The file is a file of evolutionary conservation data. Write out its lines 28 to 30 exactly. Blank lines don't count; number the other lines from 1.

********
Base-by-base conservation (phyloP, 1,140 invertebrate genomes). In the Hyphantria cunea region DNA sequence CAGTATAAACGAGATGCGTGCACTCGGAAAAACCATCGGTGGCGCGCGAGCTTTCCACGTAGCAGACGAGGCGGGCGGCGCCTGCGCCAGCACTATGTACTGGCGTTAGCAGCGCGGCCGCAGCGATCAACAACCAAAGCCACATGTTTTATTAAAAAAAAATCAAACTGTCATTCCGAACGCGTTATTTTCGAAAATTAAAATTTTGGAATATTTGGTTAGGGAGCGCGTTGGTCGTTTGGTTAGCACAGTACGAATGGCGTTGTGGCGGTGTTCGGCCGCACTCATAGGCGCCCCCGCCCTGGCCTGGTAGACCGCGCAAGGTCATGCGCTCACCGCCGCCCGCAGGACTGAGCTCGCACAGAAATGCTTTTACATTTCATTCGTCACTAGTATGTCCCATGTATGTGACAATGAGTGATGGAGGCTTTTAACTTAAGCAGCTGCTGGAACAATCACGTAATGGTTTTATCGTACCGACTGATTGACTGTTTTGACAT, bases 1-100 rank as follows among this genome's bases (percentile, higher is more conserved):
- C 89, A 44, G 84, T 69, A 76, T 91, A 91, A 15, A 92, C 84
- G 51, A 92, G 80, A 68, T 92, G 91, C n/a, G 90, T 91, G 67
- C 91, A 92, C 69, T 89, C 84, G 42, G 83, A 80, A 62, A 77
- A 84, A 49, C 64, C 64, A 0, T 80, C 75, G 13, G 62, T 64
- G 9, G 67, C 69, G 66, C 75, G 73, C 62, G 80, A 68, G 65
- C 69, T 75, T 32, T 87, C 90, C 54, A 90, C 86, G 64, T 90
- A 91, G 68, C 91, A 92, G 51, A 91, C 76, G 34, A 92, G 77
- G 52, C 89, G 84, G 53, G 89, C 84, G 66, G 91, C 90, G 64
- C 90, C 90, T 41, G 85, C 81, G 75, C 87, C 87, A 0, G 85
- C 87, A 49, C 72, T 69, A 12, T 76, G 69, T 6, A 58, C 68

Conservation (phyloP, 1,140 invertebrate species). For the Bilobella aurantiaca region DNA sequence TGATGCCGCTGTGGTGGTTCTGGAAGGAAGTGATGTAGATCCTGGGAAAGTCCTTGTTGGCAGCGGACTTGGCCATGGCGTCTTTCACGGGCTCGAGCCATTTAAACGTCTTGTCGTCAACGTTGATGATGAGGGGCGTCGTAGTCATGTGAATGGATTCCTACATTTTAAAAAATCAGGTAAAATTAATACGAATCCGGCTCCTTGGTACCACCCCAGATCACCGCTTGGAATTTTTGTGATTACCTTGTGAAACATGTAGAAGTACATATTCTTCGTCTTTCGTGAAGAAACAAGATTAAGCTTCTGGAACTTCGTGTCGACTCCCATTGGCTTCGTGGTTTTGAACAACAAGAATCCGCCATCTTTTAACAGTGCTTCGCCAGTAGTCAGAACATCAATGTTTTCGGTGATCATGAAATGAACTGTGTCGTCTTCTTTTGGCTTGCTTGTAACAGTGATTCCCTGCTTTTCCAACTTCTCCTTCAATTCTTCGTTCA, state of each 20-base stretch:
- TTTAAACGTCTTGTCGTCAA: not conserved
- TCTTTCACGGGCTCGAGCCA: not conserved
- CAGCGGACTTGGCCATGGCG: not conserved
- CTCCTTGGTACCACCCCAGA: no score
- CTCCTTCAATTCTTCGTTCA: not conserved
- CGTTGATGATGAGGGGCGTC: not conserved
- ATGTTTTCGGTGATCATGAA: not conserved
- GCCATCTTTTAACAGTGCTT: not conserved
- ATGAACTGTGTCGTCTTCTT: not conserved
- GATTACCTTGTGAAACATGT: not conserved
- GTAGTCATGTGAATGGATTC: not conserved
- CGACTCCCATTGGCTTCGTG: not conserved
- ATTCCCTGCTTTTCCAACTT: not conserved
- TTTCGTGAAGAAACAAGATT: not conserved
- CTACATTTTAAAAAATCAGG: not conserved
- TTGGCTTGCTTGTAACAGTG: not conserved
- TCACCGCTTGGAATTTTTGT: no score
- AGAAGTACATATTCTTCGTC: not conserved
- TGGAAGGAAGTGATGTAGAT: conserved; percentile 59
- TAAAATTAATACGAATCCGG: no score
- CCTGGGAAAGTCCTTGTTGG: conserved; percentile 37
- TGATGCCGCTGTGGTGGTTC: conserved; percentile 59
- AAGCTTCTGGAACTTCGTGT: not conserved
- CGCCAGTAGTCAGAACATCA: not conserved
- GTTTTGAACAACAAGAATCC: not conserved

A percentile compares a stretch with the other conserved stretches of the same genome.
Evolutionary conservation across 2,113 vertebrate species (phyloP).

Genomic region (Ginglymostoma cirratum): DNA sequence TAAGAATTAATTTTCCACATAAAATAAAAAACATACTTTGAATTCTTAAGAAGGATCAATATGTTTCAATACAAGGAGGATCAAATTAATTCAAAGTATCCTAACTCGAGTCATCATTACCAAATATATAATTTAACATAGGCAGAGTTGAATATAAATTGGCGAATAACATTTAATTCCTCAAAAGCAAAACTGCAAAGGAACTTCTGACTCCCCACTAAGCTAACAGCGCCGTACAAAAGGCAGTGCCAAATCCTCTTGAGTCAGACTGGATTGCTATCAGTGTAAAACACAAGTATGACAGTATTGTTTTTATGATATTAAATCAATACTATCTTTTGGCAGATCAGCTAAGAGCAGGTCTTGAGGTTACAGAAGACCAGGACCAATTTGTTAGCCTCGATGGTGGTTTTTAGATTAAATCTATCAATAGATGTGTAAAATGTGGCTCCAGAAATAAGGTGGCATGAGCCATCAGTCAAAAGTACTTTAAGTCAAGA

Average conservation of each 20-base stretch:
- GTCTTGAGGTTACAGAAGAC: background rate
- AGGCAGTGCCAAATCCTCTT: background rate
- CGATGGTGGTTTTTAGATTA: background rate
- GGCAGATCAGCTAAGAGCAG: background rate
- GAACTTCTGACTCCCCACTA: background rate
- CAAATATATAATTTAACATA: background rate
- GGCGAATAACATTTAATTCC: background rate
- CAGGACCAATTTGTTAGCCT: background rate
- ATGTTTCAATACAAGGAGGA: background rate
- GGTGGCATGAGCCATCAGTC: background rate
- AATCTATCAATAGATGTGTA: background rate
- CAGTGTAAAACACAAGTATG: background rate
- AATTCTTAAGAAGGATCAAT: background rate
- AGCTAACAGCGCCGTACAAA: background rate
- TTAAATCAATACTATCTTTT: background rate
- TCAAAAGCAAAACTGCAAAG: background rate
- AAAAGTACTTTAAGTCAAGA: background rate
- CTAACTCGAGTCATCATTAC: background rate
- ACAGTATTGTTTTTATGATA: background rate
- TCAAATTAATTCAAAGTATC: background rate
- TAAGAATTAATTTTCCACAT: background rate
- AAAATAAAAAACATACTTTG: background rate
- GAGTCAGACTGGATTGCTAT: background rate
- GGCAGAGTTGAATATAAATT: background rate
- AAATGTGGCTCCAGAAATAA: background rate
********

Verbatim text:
- TTGGCTTGCTTGTAACAGTG: not conserved
- TCACCGCTTGGAATTTTTGT: no score
- AGAAGTACATATTCTTCGTC: not conserved